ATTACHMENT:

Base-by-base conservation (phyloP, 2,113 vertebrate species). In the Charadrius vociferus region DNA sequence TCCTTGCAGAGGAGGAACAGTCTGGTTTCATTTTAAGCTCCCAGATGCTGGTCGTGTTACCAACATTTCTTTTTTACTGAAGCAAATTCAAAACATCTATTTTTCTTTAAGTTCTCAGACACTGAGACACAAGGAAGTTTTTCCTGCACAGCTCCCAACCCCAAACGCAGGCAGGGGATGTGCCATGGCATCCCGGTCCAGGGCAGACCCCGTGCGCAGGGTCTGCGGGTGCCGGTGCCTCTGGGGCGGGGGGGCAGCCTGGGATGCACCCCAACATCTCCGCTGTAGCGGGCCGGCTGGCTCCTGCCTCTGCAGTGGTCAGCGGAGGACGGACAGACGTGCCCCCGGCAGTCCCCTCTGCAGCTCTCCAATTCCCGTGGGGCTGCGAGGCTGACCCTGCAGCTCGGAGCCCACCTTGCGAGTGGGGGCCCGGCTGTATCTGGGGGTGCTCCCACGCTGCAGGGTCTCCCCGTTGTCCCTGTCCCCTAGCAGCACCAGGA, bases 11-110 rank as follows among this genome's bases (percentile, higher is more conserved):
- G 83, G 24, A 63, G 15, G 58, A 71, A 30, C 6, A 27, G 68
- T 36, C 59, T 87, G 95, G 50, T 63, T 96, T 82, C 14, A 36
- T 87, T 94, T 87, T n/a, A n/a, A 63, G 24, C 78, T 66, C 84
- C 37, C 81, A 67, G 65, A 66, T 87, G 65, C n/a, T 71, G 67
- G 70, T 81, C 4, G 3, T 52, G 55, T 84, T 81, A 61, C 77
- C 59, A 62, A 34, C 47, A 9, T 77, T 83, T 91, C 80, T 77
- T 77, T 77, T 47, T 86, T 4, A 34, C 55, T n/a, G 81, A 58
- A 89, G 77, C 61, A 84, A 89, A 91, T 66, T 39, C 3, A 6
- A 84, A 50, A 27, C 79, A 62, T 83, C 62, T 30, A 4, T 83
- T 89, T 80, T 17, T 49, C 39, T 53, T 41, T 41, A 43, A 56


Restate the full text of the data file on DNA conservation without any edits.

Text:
Base-by-base conservation (phyloP, 2,113 vertebrate species). In the Charadrius vociferus region DNA sequence TCCTTGCAGAGGAGGAACAGTCTGGTTTCATTTTAAGCTCCCAGATGCTGGTCGTGTTACCAACATTTCTTTTTTACTGAAGCAAATTCAAAACATCTATTTTTCTTTAAGTTCTCAGACACTGAGACACAAGGAAGTTTTTCCTGCACAGCTCCCAACCCCAAACGCAGGCAGGGGATGTGCCATGGCATCCCGGTCCAGGGCAGACCCCGTGCGCAGGGTCTGCGGGTGCCGGTGCCTCTGGGGCGGGGGGGCAGCCTGGGATGCACCCCAACATCTCCGCTGTAGCGGGCCGGCTGGCTCCTGCCTCTGCAGTGGTCAGCGGAGGACGGACAGACGTGCCCCCGGCAGTCCCCTCTGCAGCTCTCCAATTCCCGTGGGGCTGCGAGGCTGACCCTGCAGCTCGGAGCCCACCTTGCGAGTGGGGGCCCGGCTGTATCTGGGGGTGCTCCCACGCTGCAGGGTCTCCCCGTTGTCCCTGTCCCCTAGCAGCACCAGGA, bases 11-110 rank as follows among this genome's bases (percentile, higher is more conserved):
- G 83, G 24, A 63, G 15, G 58, A 71, A 30, C 6, A 27, G 68
- T 36, C 59, T 87, G 95, G 50, T 63, T 96, T 82, C 14, A 36
- T 87, T 94, T 87, T n/a, A n/a, A 63, G 24, C 78, T 66, C 84
- C 37, C 81, A 67, G 65, A 66, T 87, G 65, C n/a, T 71, G 67
- G 70, T 81, C 4, G 3, T 52, G 55, T 84, T 81, A 61, C 77
- C 59, A 62, A 34, C 47, A 9, T 77, T 83, T 91, C 80, T 77
- T 77, T 77, T 47, T 86, T 4, A 34, C 55, T n/a, G 81, A 58
- A 89, G 77, C 61, A 84, A 89, A 91, T 66, T 39, C 3, A 6
- A 84, A 50, A 27, C 79, A 62, T 83, C 62, T 30, A 4, T 83
- T 89, T 80, T 17, T 49, C 39, T 53, T 41, T 41, A 43, A 56